When Richard Frey was a U-M student in the 1960s, he had a friend who brought five bottles of Boone’s Farm wine into Michigan Stadium for every football game. “He’d drink one per quarter, and one at halftime,” recalls Frey, a retired school teacher.
In 2010, fans can’t even bring bottled water into the stadium. But in the 1950s, Don Horning remembers, people would haul in coolers and drink throughout the whole game–beer, mostly. “There were so many empty seats before Bo came, people not only brought in coolers, they put them on the bench beside them,” says the retired phys ed teacher.
“We’d carry in small coolers with booze, beer, whatever we could get our hands on to drink,” concurs one former partier, an Ann Arbor native who was underage at the time and asked that his name not be used. Michigan was “losing with some regularity,” he says, so the games were boring–but “there was plenty of space in the south end zone to run around, play catch, tease girls, and just generally have a wonderful fall Saturday afternoon.”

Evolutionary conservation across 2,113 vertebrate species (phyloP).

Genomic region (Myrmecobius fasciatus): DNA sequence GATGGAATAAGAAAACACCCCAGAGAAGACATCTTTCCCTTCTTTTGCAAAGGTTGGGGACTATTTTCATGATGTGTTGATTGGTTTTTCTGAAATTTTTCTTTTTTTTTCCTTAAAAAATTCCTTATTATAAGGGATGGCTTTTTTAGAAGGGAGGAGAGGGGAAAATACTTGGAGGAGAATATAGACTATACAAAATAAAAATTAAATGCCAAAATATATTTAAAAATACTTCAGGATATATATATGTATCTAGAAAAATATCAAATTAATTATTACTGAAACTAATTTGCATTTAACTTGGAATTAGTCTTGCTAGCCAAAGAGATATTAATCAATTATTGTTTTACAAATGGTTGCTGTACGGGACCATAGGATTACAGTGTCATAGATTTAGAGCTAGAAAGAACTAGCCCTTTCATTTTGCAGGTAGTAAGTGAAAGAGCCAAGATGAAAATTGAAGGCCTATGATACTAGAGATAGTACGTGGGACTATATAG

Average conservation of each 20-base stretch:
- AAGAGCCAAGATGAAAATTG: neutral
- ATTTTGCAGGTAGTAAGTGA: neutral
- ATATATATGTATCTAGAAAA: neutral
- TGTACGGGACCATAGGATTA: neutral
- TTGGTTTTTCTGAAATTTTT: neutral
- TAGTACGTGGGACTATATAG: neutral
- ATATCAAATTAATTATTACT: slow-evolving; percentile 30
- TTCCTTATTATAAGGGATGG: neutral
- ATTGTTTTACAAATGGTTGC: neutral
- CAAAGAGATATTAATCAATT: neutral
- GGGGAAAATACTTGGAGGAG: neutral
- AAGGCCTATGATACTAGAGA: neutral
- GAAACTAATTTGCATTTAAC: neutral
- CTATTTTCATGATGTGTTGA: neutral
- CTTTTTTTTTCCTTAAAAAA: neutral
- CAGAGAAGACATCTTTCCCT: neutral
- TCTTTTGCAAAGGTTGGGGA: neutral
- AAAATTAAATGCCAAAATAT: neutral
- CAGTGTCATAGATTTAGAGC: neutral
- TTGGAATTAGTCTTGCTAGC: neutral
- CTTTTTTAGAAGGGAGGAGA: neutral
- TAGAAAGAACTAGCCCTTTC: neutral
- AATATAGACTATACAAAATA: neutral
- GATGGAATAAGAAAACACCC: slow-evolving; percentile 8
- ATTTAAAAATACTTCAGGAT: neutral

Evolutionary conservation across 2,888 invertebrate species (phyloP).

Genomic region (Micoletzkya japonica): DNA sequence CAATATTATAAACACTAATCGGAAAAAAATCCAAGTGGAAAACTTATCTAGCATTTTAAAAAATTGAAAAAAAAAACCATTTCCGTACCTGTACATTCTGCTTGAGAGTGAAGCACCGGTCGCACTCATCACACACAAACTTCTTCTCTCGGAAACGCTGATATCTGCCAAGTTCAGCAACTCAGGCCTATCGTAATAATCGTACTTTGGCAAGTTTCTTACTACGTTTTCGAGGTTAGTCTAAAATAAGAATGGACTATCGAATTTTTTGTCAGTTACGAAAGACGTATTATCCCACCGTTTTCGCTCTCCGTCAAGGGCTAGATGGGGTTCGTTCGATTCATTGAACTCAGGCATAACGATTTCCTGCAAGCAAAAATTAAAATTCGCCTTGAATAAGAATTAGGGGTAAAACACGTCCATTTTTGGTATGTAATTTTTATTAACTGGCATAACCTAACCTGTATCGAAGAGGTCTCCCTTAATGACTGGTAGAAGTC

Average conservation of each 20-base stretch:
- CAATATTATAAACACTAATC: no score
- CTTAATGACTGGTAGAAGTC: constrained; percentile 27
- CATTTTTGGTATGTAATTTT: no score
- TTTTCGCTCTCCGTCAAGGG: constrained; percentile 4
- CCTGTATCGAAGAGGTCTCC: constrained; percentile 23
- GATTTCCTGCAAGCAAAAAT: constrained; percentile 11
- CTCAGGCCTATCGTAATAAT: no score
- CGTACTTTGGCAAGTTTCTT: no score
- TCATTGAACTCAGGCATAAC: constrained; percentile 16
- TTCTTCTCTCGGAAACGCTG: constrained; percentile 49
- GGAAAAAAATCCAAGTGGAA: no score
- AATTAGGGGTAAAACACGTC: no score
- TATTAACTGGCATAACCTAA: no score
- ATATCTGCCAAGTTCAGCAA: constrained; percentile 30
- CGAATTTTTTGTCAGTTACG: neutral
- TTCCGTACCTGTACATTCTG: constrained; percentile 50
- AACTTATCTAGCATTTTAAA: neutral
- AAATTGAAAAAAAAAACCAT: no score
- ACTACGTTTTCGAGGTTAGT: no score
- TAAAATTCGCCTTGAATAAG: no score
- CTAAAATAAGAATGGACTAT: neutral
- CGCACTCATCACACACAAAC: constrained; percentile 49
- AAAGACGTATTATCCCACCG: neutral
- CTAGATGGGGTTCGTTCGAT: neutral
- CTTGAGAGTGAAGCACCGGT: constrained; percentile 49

Bo’s winning ways, and then-AD Don Canham’s savvy marketing, refilled the stadium in the 1970s, and congestion and tougher enforcement combined to tamp down the party scene. Though fans still occasionally try to smuggle in booze, “the punishment is severe,” says Horning, who works the M-Den tent at the stadium on game days. “We’ve seen people at Gate 2 with alcohol, and they end up not letting them in, period. Their tickets are worthless.”
Some fans suspect the water ban was imposed to make them buy bottled water inside the stadium. But Dave Ablauf, the athletic department’s director of media relations, says that in the first four games of the season, sales were essentially flat compared with last year–in part because concessionaire Absopure started giving away free cups of water at four “hydration stations” around the stadium. “We have not received any complaints since the first game about not allowing bottled water into the stadium,” Ablauf emails. The athletic department’s 41 percent of the gross water revenue worked out to $142,000 last year, and Ablauf expects about the same this season.
Besides alcohol, food, and water, the list of items prohibited in the stadium includes everything from purses to footballs. But the rebellious streak longtime fans remember survives in harmless ways. Though beach balls, too, are banned, they are a regular sight at games, sailing from hand to hand above the crowd.